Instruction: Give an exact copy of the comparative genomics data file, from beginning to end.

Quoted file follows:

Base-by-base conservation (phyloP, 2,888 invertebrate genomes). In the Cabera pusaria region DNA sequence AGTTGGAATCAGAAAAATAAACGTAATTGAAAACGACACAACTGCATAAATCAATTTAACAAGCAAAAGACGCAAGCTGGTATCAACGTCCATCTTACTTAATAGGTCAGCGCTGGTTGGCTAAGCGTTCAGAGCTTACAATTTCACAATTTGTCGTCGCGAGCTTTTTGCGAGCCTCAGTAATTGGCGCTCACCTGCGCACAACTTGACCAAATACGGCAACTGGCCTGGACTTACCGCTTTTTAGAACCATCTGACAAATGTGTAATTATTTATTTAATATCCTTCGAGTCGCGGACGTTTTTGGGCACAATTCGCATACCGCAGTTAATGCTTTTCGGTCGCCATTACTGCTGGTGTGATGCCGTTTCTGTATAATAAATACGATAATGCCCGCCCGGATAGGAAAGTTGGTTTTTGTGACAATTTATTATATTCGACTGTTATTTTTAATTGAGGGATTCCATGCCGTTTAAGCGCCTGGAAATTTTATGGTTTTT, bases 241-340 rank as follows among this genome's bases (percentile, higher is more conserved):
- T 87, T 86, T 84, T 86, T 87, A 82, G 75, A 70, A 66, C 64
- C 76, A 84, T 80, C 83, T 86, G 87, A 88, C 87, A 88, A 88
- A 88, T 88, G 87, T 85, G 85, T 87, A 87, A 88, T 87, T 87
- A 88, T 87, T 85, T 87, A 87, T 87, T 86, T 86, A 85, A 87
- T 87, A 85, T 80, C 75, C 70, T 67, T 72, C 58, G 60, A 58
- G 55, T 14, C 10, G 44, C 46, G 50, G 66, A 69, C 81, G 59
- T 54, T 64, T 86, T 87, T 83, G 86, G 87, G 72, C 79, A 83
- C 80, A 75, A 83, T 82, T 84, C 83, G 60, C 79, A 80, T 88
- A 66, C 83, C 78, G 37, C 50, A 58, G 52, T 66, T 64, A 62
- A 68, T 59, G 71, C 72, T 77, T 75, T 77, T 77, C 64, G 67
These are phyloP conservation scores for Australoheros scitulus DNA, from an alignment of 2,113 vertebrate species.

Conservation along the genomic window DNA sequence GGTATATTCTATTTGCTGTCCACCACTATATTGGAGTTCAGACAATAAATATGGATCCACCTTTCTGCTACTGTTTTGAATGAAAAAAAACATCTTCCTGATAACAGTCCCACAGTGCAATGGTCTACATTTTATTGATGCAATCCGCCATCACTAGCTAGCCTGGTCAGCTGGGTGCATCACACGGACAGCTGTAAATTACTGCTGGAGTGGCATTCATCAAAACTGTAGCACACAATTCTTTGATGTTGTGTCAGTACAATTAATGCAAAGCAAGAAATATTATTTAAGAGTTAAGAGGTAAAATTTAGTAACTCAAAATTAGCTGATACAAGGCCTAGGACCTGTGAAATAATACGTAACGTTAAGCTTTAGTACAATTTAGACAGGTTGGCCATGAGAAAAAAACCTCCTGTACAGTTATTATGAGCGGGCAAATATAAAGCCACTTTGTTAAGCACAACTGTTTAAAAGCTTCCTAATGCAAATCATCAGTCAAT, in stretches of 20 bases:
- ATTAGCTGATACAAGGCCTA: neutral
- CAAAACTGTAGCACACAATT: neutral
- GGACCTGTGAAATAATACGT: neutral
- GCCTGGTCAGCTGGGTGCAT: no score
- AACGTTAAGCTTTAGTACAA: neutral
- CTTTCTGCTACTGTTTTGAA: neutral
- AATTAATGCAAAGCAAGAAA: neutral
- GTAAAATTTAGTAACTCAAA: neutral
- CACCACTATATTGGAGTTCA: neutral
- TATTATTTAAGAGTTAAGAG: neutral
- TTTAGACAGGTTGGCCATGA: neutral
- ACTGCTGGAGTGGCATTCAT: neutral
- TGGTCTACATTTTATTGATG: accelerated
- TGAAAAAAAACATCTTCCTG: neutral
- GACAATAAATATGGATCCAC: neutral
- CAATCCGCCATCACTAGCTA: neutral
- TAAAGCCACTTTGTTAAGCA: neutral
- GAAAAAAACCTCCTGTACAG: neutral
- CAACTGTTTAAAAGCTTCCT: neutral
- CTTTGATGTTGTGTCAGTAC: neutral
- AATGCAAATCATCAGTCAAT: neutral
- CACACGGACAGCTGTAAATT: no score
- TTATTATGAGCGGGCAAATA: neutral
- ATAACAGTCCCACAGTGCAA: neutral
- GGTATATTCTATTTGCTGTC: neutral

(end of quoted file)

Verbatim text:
Base-by-base conservation (phyloP, 2,888 invertebrate genomes). In the Cabera pusaria region DNA sequence AGTTGGAATCAGAAAAATAAACGTAATTGAAAACGACACAACTGCATAAATCAATTTAACAAGCAAAAGACGCAAGCTGGTATCAACGTCCATCTTACTTAATAGGTCAGCGCTGGTTGGCTAAGCGTTCAGAGCTTACAATTTCACAATTTGTCGTCGCGAGCTTTTTGCGAGCCTCAGTAATTGGCGCTCACCTGCGCACAACTTGACCAAATACGGCAACTGGCCTGGACTTACCGCTTTTTAGAACCATCTGACAAATGTGTAATTATTTATTTAATATCCTTCGAGTCGCGGACGTTTTTGGGCACAATTCGCATACCGCAGTTAATGCTTTTCGGTCGCCATTACTGCTGGTGTGATGCCGTTTCTGTATAATAAATACGATAATGCCCGCCCGGATAGGAAAGTTGGTTTTTGTGACAATTTATTATATTCGACTGTTATTTTTAATTGAGGGATTCCATGCCGTTTAAGCGCCTGGAAATTTTATGGTTTTT, bases 241-340 rank as follows among this genome's bases (percentile, higher is more conserved):
- T 87, T 86, T 84, T 86, T 87, A 82, G 75, A 70, A 66, C 64
- C 76, A 84, T 80, C 83, T 86, G 87, A 88, C 87, A 88, A 88
- A 88, T 88, G 87, T 85, G 85, T 87, A 87, A 88, T 87, T 87
- A 88, T 87, T 85, T 87, A 87, T 87, T 86, T 86, A 85, A 87
- T 87, A 85, T 80, C 75, C 70, T 67, T 72, C 58, G 60, A 58
- G 55, T 14, C 10, G 44, C 46, G 50, G 66, A 69, C 81, G 59
- T 54, T 64, T 86, T 87, T 83, G 86, G 87, G 72, C 79, A 83
- C 80, A 75, A 83, T 82, T 84, C 83, G 60, C 79, A 80, T 88
- A 66, C 83, C 78, G 37, C 50, A 58, G 52, T 66, T 64, A 62
- A 68, T 59, G 71, C 72, T 77, T 75, T 77, T 77, C 64, G 67
These are phyloP conservation scores for Australoheros scitulus DNA, from an alignment of 2,113 vertebrate species.

Conservation along the genomic window DNA sequence GGTATATTCTATTTGCTGTCCACCACTATATTGGAGTTCAGACAATAAATATGGATCCACCTTTCTGCTACTGTTTTGAATGAAAAAAAACATCTTCCTGATAACAGTCCCACAGTGCAATGGTCTACATTTTATTGATGCAATCCGCCATCACTAGCTAGCCTGGTCAGCTGGGTGCATCACACGGACAGCTGTAAATTACTGCTGGAGTGGCATTCATCAAAACTGTAGCACACAATTCTTTGATGTTGTGTCAGTACAATTAATGCAAAGCAAGAAATATTATTTAAGAGTTAAGAGGTAAAATTTAGTAACTCAAAATTAGCTGATACAAGGCCTAGGACCTGTGAAATAATACGTAACGTTAAGCTTTAGTACAATTTAGACAGGTTGGCCATGAGAAAAAAACCTCCTGTACAGTTATTATGAGCGGGCAAATATAAAGCCACTTTGTTAAGCACAACTGTTTAAAAGCTTCCTAATGCAAATCATCAGTCAAT, in stretches of 20 bases:
- ATTAGCTGATACAAGGCCTA: neutral
- CAAAACTGTAGCACACAATT: neutral
- GGACCTGTGAAATAATACGT: neutral
- GCCTGGTCAGCTGGGTGCAT: no score
- AACGTTAAGCTTTAGTACAA: neutral
- CTTTCTGCTACTGTTTTGAA: neutral
- AATTAATGCAAAGCAAGAAA: neutral
- GTAAAATTTAGTAACTCAAA: neutral
- CACCACTATATTGGAGTTCA: neutral
- TATTATTTAAGAGTTAAGAG: neutral
- TTTAGACAGGTTGGCCATGA: neutral
- ACTGCTGGAGTGGCATTCAT: neutral
- TGGTCTACATTTTATTGATG: accelerated
- TGAAAAAAAACATCTTCCTG: neutral
- GACAATAAATATGGATCCAC: neutral
- CAATCCGCCATCACTAGCTA: neutral
- TAAAGCCACTTTGTTAAGCA: neutral
- GAAAAAAACCTCCTGTACAG: neutral
- CAACTGTTTAAAAGCTTCCT: neutral
- CTTTGATGTTGTGTCAGTAC: neutral
- AATGCAAATCATCAGTCAAT: neutral
- CACACGGACAGCTGTAAATT: no score
- TTATTATGAGCGGGCAAATA: neutral
- ATAACAGTCCCACAGTGCAA: neutral
- GGTATATTCTATTTGCTGTC: neutral